Conferenciante: Dr Jason Hessels
Filiación: University of Amsterdam & ASTRON.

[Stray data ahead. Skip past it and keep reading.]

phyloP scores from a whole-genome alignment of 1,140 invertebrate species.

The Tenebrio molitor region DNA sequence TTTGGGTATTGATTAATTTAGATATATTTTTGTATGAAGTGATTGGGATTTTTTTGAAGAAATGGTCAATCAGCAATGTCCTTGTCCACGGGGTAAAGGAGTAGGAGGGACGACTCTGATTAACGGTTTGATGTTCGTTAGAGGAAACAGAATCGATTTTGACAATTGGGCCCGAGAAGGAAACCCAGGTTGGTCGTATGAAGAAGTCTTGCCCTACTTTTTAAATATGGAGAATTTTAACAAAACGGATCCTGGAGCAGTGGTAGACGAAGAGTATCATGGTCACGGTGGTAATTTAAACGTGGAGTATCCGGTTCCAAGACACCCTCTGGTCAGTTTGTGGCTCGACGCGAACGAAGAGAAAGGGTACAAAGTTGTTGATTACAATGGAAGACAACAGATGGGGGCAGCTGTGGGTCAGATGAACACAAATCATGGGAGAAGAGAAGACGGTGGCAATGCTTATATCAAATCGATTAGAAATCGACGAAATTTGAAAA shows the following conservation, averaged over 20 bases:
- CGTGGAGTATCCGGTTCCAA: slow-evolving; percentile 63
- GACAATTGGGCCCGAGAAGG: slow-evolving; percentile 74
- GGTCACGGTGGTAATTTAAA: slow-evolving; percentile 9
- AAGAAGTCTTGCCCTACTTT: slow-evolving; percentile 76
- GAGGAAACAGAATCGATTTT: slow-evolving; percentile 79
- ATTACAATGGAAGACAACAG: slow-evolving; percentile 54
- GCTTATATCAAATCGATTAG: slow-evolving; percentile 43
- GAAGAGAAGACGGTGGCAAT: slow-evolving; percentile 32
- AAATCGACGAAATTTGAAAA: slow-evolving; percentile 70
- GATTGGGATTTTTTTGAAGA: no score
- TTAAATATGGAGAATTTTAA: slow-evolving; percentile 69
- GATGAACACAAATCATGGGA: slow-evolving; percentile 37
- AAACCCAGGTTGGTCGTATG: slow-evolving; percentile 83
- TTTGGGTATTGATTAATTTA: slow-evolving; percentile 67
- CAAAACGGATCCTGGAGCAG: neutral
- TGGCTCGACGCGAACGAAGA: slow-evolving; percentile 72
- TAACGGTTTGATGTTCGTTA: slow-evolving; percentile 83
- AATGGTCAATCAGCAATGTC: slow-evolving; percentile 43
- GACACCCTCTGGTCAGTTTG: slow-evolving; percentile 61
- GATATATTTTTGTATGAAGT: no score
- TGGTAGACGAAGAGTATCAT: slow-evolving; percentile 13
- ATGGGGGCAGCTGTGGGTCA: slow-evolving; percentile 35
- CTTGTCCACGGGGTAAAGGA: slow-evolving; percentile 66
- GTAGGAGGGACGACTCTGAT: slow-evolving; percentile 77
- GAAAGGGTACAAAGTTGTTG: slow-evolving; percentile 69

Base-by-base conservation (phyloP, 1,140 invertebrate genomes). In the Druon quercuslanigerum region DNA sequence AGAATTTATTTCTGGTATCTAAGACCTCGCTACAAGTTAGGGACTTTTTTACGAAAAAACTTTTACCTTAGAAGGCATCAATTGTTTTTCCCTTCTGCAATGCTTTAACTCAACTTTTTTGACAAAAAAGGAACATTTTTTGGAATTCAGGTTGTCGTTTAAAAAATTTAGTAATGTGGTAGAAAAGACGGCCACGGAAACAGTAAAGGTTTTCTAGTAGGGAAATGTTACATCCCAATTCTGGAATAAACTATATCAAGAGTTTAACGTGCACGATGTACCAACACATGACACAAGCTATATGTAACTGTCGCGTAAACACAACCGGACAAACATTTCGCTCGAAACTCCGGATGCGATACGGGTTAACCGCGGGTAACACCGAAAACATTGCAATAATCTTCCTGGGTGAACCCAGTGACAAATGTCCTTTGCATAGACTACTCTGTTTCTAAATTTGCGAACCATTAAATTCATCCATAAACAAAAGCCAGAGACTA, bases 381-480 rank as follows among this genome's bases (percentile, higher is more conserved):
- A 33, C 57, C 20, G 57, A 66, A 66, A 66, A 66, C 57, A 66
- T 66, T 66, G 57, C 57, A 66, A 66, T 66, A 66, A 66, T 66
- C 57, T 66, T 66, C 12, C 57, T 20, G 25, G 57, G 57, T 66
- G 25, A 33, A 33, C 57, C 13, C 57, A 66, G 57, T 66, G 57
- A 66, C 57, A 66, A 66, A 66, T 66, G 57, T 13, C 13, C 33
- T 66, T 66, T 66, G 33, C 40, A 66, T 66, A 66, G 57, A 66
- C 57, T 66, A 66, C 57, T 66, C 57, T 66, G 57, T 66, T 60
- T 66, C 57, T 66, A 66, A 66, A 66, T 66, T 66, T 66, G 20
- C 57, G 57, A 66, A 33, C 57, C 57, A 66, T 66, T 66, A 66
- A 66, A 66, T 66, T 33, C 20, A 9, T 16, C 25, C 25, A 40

Radio astronomical observations probe particle acceleration in some of the most extreme environments in the Universe. For example, we can trace the relativistic jets produced by accreting black holes; observe flashes from hyper-magnetised neutron stars; and study the aftermath of stars that are ripped to shreds as they pass close to super-massive black holes. These events provide critical information about the extremes of the Universe, but they are also rare and ephemeral. Thus, catching these spectacular events in the act requires radio telescopes that can monitor how the sky changes on timescales ranging from nanoseconds to years. Furthermore, the ability to monitor a large fraction of the sky, with high sensitivity, is key to discovering new phenomena. In this talk, I will describe how time-domain radio astronomy is contributing to our understanding of the Universe, e.g. through the recent discovery of fast radio bursts and other enigmatic transient radio signals. I will show how the current generation of radio telescopes have opened new vistas and set the stage for the Square Kilometre Array – an observatory whose unprecedented capabilities will surely enable the discovery of fascinating transient phenomena.